Continuous campaigning is harmful for the government
More than 50 candidates are currently running for president of the United States, fighting for a chance to represent their party and spending an absurd amount of money on political advertisements in the process. On Oct. 15, candidates filed spending reports to the Federal Election Commission (FEC), revealing the high cost of campaigning – a whopping $420 million so far. Despite the considerable number of issues that the candidates need to debate and discuss, candidates are going about their campaigns wrongly, spending enormous amounts of money and time in order to gain publicity – a counterproductive exercise.
Candidates campaign so early merely to show that they are running for office; it is all about publicity, an important component of a campaign's health. This method is great to help candidates gain publicity, but is detrimental to the country. The candidates, most of whom are current lawmakers, take time off from their legislative duties to make speeches, create advertisements and attend fundraisers. But by devoting more time to their jobs, candidates would sufficiently show that they are competent and qualified for the presidency – actions speak louder than words.
Other lesser known candidates have sufficient justification to want to devote time to advertising their qualities, but none of the candidates should travel around and campaign so early. Active and vocal debate and discussion of the issues among all the candidates should come only shortly before the election, when all of the candidates have had ample time to think about the current events that will define their campaigns.
Today's potential candidates choose to reach out to the public by spamming Americans with their names and faces, but they can only do this with money. In the end, whoever has more money has more publicity, power and visibility, increasing his or her chances of victory. Americans have donated more than $420 million to support candidates even before primary elections in order to narrow down the number of candidates in each major party to two, according to FEC reports. This exorbitant spending on different candidates is unreasonable, since there are so many candidates being considered for each major party ticket.
According to FEC campaign financing reports filed by Oct. 15, Hillary Clinton, Barack Obama, Mitt Romney and Rudy Giuliani have all raised more than $45 million, with Hillary Clinton topping the list with $90.9 million. Many more millions of dollars have gone to other candidates; John McCain, John Edwards, Bill Richardson, Chris Dodd and Fred Thompson have all raised more than $10 million.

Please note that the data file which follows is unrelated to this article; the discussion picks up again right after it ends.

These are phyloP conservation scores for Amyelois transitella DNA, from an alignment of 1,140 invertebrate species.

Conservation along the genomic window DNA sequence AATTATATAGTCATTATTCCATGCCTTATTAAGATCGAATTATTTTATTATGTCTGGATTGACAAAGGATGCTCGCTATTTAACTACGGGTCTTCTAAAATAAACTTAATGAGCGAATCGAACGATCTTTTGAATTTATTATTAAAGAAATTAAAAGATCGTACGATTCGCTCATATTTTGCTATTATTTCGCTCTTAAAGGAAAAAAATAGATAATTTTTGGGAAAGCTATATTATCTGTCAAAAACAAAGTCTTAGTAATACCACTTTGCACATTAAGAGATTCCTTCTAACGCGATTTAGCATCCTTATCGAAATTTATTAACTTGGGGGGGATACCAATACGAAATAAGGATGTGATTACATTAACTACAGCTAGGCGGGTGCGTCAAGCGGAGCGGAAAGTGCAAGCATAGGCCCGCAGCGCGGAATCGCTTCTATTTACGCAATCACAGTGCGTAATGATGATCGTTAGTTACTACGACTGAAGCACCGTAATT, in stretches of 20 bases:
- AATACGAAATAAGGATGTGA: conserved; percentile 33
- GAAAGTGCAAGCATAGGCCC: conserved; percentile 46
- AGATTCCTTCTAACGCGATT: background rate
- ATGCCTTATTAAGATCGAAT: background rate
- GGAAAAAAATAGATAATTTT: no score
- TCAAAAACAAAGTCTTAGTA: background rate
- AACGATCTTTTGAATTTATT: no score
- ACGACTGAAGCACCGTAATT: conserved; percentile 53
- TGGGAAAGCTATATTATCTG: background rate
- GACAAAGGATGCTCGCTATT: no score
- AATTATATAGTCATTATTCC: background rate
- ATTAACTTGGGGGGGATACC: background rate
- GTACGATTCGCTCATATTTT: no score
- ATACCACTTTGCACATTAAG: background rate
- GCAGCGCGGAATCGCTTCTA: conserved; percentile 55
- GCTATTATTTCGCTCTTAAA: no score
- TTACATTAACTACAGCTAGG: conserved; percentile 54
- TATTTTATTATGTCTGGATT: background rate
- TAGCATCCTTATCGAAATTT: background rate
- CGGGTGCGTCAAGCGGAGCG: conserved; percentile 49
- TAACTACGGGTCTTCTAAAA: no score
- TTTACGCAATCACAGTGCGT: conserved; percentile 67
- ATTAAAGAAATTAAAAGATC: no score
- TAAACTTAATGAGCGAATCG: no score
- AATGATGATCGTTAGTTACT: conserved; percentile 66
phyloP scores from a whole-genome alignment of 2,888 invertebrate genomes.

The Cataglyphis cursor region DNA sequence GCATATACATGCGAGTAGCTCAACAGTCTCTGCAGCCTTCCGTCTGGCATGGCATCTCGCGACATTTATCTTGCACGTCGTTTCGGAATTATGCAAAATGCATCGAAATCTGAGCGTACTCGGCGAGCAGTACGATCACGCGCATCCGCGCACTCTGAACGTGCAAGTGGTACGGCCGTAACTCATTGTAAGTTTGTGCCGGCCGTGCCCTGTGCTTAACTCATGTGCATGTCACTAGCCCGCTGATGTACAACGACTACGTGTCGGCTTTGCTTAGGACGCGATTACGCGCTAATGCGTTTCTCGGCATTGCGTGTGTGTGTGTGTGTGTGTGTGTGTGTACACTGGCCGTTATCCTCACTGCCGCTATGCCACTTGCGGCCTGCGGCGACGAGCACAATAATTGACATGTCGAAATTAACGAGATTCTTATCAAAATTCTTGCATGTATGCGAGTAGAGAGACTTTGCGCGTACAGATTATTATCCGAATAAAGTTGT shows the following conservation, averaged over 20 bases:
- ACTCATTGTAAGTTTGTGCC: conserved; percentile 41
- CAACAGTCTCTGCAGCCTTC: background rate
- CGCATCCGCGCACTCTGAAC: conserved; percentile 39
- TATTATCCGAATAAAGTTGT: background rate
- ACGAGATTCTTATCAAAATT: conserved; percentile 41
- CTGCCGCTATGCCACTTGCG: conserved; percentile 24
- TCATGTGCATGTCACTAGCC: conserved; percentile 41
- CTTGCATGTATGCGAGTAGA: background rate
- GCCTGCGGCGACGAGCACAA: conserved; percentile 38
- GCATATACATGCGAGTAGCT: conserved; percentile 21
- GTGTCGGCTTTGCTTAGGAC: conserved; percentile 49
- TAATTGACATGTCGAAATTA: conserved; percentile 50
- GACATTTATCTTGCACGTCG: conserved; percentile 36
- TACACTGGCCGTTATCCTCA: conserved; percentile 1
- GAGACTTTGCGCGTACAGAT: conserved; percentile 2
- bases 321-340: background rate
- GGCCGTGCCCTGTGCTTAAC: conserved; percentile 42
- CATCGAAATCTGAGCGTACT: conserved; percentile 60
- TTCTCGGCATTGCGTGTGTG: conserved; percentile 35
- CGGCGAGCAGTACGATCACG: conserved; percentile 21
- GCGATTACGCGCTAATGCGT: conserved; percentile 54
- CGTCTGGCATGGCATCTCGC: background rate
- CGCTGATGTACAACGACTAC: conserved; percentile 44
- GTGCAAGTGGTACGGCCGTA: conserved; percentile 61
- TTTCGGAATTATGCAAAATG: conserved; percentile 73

In the 2004 presidential election, the candidates raised about $673.9 million combined, according to the FEC. So far, candidates for the 2008 presidential election have raised about 62 percent of what the candidates in 2004 raised in total. This money does not even include independent individuals or groups who choose to spend money to campaign for the candidate they support. If fundraising keeps rising at this rate, the 2008 presidential election could be the first billion dollar presidential race in United States history.
Simply put, this year's presidential race is overfunded. One billion dollars should go to a better cause than candidate publicity; there are many domestic issues such as health care, immigration and education that require attention.
Lavish displays of wealth through advertising may impress the wealthy, but they will not register among the majority of working Americans who would be more comfortable knowing that their national leader is willing to work hard for the good of the country and not just for the good of their party.
Kevin Teng. There are some things in which people believe. Some people believe in other people. I believe in meatloaf. I believe that we all should have fun eating whatever meatloaf we want to eat. Sorry, that was "Harold and Kumar"-esque. Life is pretty good because I'm … More »